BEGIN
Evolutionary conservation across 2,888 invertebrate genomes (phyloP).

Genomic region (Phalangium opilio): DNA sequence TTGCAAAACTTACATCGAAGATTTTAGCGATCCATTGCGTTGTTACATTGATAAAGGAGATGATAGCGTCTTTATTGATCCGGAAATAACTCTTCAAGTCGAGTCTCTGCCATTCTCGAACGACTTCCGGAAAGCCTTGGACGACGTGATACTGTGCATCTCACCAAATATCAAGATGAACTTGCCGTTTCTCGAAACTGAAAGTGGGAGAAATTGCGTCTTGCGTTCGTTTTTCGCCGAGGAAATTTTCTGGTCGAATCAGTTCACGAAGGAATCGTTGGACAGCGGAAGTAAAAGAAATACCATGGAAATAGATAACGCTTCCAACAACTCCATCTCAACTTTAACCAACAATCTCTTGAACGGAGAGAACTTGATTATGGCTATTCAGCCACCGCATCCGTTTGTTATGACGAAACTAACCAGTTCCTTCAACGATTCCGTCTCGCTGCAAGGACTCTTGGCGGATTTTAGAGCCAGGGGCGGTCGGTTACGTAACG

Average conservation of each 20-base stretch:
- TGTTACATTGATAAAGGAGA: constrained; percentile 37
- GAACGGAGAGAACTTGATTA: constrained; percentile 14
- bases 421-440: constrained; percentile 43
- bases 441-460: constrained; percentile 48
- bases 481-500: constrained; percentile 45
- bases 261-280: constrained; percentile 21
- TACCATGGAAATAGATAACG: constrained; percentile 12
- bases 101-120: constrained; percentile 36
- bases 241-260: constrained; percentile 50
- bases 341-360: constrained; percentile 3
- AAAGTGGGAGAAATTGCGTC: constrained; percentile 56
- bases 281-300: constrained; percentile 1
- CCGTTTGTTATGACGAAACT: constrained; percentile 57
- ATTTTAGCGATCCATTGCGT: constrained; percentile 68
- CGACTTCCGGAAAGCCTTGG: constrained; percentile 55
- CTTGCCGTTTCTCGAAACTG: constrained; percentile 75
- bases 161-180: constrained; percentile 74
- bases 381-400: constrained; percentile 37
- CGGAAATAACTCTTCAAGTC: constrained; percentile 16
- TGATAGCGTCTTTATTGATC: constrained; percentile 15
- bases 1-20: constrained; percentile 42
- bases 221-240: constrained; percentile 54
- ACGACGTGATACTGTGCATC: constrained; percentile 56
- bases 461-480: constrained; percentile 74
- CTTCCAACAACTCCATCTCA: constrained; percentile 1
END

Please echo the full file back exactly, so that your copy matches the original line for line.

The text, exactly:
Evolutionary conservation across 2,888 invertebrate genomes (phyloP).

Genomic region (Phalangium opilio): DNA sequence TTGCAAAACTTACATCGAAGATTTTAGCGATCCATTGCGTTGTTACATTGATAAAGGAGATGATAGCGTCTTTATTGATCCGGAAATAACTCTTCAAGTCGAGTCTCTGCCATTCTCGAACGACTTCCGGAAAGCCTTGGACGACGTGATACTGTGCATCTCACCAAATATCAAGATGAACTTGCCGTTTCTCGAAACTGAAAGTGGGAGAAATTGCGTCTTGCGTTCGTTTTTCGCCGAGGAAATTTTCTGGTCGAATCAGTTCACGAAGGAATCGTTGGACAGCGGAAGTAAAAGAAATACCATGGAAATAGATAACGCTTCCAACAACTCCATCTCAACTTTAACCAACAATCTCTTGAACGGAGAGAACTTGATTATGGCTATTCAGCCACCGCATCCGTTTGTTATGACGAAACTAACCAGTTCCTTCAACGATTCCGTCTCGCTGCAAGGACTCTTGGCGGATTTTAGAGCCAGGGGCGGTCGGTTACGTAACG

Average conservation of each 20-base stretch:
- TGTTACATTGATAAAGGAGA: constrained; percentile 37
- GAACGGAGAGAACTTGATTA: constrained; percentile 14
- bases 421-440: constrained; percentile 43
- bases 441-460: constrained; percentile 48
- bases 481-500: constrained; percentile 45
- bases 261-280: constrained; percentile 21
- TACCATGGAAATAGATAACG: constrained; percentile 12
- bases 101-120: constrained; percentile 36
- bases 241-260: constrained; percentile 50
- bases 341-360: constrained; percentile 3
- AAAGTGGGAGAAATTGCGTC: constrained; percentile 56
- bases 281-300: constrained; percentile 1
- CCGTTTGTTATGACGAAACT: constrained; percentile 57
- ATTTTAGCGATCCATTGCGT: constrained; percentile 68
- CGACTTCCGGAAAGCCTTGG: constrained; percentile 55
- CTTGCCGTTTCTCGAAACTG: constrained; percentile 75
- bases 161-180: constrained; percentile 74
- bases 381-400: constrained; percentile 37
- CGGAAATAACTCTTCAAGTC: constrained; percentile 16
- TGATAGCGTCTTTATTGATC: constrained; percentile 15
- bases 1-20: constrained; percentile 42
- bases 221-240: constrained; percentile 54
- ACGACGTGATACTGTGCATC: constrained; percentile 56
- bases 461-480: constrained; percentile 74
- CTTCCAACAACTCCATCTCA: constrained; percentile 1